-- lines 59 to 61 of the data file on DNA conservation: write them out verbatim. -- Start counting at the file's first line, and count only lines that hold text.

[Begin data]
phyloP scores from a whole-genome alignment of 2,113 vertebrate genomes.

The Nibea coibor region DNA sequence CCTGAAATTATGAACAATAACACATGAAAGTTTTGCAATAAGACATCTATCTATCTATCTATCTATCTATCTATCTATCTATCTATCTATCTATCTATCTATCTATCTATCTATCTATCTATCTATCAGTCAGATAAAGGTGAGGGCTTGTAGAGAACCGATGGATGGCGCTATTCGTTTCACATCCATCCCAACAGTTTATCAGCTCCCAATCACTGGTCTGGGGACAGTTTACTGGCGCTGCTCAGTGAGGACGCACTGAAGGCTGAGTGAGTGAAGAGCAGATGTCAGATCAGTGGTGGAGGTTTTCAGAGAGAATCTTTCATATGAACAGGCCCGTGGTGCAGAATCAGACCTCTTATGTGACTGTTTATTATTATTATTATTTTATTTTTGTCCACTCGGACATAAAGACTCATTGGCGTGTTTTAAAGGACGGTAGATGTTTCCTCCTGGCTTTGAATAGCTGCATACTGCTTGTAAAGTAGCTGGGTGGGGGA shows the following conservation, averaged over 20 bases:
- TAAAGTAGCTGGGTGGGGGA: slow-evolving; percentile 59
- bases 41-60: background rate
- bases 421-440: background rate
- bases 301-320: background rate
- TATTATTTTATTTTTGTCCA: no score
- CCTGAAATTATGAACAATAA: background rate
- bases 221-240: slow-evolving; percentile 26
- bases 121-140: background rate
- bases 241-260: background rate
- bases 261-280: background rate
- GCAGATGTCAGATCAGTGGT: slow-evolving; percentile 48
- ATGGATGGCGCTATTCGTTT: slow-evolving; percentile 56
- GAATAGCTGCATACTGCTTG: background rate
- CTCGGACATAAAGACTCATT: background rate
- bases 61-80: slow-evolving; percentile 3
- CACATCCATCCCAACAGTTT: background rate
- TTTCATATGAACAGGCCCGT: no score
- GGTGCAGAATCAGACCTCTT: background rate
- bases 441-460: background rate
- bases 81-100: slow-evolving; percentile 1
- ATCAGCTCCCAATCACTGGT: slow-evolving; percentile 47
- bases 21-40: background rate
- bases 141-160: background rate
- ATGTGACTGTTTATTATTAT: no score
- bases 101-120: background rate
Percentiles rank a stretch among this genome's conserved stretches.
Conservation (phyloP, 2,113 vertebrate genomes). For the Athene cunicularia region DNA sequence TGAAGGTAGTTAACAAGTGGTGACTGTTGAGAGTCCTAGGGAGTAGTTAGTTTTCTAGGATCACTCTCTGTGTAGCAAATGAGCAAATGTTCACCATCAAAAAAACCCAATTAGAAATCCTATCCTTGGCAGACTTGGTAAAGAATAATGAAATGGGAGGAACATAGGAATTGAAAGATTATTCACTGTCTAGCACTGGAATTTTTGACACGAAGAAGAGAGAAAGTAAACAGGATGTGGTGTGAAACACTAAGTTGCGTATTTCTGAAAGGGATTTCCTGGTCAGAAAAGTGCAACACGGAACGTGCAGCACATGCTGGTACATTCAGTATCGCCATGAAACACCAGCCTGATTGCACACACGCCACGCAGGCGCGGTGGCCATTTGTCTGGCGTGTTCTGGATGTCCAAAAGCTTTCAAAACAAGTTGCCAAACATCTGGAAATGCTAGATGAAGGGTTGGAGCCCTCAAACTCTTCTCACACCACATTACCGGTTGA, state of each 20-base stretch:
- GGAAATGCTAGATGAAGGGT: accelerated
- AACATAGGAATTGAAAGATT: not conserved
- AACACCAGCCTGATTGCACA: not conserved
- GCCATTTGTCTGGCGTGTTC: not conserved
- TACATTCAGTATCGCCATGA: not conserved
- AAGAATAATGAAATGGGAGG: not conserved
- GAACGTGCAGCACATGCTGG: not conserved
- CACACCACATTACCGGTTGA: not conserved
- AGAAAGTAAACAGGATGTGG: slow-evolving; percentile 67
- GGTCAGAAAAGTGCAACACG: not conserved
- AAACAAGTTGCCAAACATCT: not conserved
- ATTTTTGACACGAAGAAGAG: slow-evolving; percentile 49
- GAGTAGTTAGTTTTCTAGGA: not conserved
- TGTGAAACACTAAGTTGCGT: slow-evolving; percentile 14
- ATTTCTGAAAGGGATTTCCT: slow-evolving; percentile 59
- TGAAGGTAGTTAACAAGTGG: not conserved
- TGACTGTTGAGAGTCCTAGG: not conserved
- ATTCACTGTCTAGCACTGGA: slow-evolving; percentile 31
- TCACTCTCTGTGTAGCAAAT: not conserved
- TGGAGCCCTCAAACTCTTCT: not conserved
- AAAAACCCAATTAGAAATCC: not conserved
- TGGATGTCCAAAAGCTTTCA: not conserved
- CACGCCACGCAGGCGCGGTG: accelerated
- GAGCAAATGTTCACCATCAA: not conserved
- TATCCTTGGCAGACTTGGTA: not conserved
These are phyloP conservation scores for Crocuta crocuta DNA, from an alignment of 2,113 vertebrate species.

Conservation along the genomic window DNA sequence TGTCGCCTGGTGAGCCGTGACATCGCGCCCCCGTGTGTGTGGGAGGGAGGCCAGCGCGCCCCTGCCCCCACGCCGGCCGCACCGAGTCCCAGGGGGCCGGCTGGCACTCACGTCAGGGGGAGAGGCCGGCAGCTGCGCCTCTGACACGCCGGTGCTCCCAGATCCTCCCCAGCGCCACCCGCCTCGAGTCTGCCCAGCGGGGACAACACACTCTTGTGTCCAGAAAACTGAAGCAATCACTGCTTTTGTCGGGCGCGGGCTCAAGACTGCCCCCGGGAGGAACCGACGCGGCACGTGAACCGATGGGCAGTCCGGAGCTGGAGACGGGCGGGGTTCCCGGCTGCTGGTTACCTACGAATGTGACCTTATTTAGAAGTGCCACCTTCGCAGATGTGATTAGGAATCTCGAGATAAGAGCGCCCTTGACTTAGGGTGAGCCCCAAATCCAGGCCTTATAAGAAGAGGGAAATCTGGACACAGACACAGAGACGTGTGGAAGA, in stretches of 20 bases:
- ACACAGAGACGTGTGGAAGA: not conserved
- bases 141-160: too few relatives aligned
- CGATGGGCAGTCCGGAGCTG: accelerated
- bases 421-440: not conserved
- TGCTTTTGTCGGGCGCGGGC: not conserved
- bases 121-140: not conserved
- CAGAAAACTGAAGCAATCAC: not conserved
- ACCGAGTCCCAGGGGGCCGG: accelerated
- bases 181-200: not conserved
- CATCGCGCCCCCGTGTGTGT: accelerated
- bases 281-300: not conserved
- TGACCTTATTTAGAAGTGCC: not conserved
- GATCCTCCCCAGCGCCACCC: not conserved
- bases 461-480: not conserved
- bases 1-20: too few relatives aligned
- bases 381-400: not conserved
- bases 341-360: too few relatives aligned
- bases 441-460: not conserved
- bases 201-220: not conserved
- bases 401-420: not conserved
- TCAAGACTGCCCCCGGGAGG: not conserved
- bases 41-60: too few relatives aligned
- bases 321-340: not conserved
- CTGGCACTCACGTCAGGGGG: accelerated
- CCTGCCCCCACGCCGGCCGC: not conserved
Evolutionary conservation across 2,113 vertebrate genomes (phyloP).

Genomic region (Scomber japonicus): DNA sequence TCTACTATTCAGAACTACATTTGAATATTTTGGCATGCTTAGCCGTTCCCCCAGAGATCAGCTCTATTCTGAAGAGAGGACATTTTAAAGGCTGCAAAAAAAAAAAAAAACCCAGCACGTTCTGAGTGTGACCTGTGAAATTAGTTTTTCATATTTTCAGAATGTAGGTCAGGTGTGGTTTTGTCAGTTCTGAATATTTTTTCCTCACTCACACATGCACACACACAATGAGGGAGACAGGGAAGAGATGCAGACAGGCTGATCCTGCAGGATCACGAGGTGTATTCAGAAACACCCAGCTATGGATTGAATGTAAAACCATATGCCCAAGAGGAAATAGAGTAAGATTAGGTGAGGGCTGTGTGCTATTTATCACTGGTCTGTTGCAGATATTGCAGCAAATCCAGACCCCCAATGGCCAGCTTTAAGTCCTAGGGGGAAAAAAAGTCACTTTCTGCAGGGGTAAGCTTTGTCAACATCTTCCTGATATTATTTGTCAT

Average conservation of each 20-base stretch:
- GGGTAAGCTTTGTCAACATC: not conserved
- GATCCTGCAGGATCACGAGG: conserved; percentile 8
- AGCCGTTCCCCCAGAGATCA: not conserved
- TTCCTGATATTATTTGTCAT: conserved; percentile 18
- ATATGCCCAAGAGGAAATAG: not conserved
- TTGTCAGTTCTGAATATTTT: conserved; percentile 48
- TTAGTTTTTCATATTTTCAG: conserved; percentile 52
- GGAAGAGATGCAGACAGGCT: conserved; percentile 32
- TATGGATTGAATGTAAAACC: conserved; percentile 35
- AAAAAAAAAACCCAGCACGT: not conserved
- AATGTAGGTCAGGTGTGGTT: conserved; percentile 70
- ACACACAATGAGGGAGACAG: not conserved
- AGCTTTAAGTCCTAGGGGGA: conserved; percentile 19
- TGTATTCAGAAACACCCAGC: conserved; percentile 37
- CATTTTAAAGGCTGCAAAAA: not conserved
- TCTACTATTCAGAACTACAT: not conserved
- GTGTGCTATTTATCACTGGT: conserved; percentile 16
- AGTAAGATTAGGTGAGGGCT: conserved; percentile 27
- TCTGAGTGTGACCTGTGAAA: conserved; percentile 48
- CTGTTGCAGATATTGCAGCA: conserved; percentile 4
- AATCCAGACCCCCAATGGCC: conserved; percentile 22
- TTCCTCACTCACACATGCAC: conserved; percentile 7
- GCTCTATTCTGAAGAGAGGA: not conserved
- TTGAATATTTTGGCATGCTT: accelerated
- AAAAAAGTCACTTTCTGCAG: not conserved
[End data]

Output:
- CGATGGGCAGTCCGGAGCTG: accelerated
- bases 421-440: not conserved
- TGCTTTTGTCGGGCGCGGGC: not conserved